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Genius or fraud? Hack or Hemingway? The life and work of obese, obsessive, logorrheic pulp novelist Phoebus K. Dank have long enflamed bitter controversy—and numerous drunken rants often culminating in vomiting, unconsciousness, or both. In this uproarious novel, Christopher Miller pulls back the curtain on two unforgettable critics—fawning scholar William Boswell (the world's leading Dankian) and his mortal enemy, the murderously snarky Owen Hirt. No stone is left unturned—and no gooey mess unstepped in—in this ...
Genius or fraud? Hack or Hemingway? The life and work of obese, obsessive, logorrheic pulp novelist Phoebus K. Dank have long enflamed bitter controversy—and numerous drunken rants often culminating in vomiting, unconsciousness, or both. In this uproarious novel, Christopher Miller pulls back the curtain on two unforgettable critics—fawning scholar William Boswell (the world's leading Dankian) and his mortal enemy, the murderously snarky Owen Hirt. No stone is left unturned—and no gooey mess unstepped in—in this essential study of Dank's all-too-brief existence and all-too-extensive oeuvre.
Miller's follow-up to Sudden Noises from Inanimate Objects once again experiments with narrative, exploring the life and death of prolific science fiction novelist Phoebus K. Dank through a definitive encyclopedia of the author's work; the commentators-one sycophantic, one antagonistic-devote as much space writing about themselves as they spend on their subject. Dank, based loosely on Philip K. Dick, wrote scores of novels involving secret Martians, twins and doppelgängers, enhanced or diminished senses, and near-futures in which global warming and new viruses lead mankind in drastic new directions. Unlike Dick (who features in one of Dank's alternate universe tales), Dank is an extraordinary hack (though one of his commentators would violently disagree). The book is clever and often very funny, and the murder mystery at its heart is more complex than it first appears. A near total lack of dialogue, though, creates a feeling of endless description, and the structure lends itself to momentum-crippling padding. This novel should prove a delight, though, to science fiction fans with a sense of humor about their genre. (Apr.)Copyright © Reed Business Information, a division of Reed Elsevier Inc. All rights reserved.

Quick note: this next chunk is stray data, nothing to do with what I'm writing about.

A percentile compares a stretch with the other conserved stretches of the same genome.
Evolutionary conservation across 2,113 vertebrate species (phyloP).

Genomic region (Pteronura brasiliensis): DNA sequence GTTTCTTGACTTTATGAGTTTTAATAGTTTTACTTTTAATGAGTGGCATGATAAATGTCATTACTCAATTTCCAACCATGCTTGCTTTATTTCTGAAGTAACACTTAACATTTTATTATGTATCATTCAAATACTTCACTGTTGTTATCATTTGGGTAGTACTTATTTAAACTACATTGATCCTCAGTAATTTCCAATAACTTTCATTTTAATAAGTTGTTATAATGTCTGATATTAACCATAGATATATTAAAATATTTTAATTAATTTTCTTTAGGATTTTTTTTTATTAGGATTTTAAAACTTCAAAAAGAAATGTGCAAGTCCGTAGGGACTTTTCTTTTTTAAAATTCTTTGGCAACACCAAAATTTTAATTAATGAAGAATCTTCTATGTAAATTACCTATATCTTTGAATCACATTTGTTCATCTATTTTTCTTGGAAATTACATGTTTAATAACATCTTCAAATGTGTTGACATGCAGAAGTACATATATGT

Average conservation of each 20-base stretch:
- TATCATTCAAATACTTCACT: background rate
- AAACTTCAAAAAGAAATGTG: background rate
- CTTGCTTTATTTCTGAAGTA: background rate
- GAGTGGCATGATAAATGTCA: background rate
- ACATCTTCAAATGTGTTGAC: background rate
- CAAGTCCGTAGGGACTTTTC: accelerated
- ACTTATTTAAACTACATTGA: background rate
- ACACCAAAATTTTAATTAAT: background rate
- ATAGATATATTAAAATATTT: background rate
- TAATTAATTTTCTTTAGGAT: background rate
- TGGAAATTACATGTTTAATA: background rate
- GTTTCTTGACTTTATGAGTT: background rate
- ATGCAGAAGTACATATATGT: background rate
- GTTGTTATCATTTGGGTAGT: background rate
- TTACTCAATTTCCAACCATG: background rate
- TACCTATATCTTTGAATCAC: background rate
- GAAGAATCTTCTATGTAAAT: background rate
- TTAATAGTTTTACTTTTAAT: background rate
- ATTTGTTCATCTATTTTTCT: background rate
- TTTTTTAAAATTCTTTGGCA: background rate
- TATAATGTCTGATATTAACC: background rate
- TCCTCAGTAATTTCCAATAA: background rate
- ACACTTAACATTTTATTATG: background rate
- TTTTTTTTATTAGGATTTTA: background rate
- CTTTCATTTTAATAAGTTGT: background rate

Cardboard Universe, The
A Guide to the World of Phoebus K. Dank
"Abbie's Babies": After the birth of her child and the simultaneous desertion or abduction of her husband—last seen gazing skyward from a local hilltop—Abbie gets to wondering. She wonders why her children are so puny, when her pregnancies all lasted upward of ten months. She wonders why none of the kids look like her, why they all bear such a striking resemblance to her short, slight, pop-eyed, pointy-eared, bigheaded husband. She wonders why she was so irresistibly attracted to the man, whose personality—cold, aloof, superior—was as unappealing as his physical appearance. She wonders why her seven children have inherited those traits, along with their father's high, toneless, "unearthly" voice and cold, clammy "reptilian" flesh. Can it be (as her gynecologist suggests) that Abbie's chromosomes are "just too wimpy to assert themselves"? No. It turns out her husband was actually a Martian, one of hundreds impersonating earthmen as part of a scheme to infiltrate humanity. (Martians, we are told, reproduce asexually but viviparously, the male of the species depositing an egg inside the female, whose job is just to incubate it.)
Things are not what they seem: If I had to reduce Dank's metaphysics to a simple formula, that would be it. And, I'd add, not everything that looks like a human actually is, since that was the deception Dank found most disturbing. "It's bad enough when some dumb bug impersonates a twig," as the narrator of another story says, "but when you find out that your roommate is really a Venusian, then you don't know who to trust."Dank's fiction swarms with seeming humans who prove really to be androids, simulacra, clones, hallucinations, holograms, extraterrestrials, or worse. Usually extraterrestrials. Dank, I think, sometimes suspected that everyone but he was only posing as an earthling.
"Abruptophobia": Jim is an audio repairman in a Dankian near-future. After his hot-tempered wife hits him on the head with a rolling pin, he develops a morbid sensitivity to everything sudden: a camera's flash, a thunderclap, even a violent sneeze (and even when he is the sneezer). Jim also has a bad heart, so his new allergy to surprises endangers his life, and reduces him to a bedridden invalid in a soundproof room (a room that also functions as a refuge from his marriage). He is thrilled the day his doctor tells him of a wonder drug named Graduall. Originally developed for the drivers of the superfast and frequently colliding helibuses that are now the standard form of mass transportation, Graduall makes everything appear to happen in slow motion. Jim gets a prescription, and his abruptophobia clears up at once, since when you're on Graduall, nothing is abrupt. Not even the explosion of a toy balloon: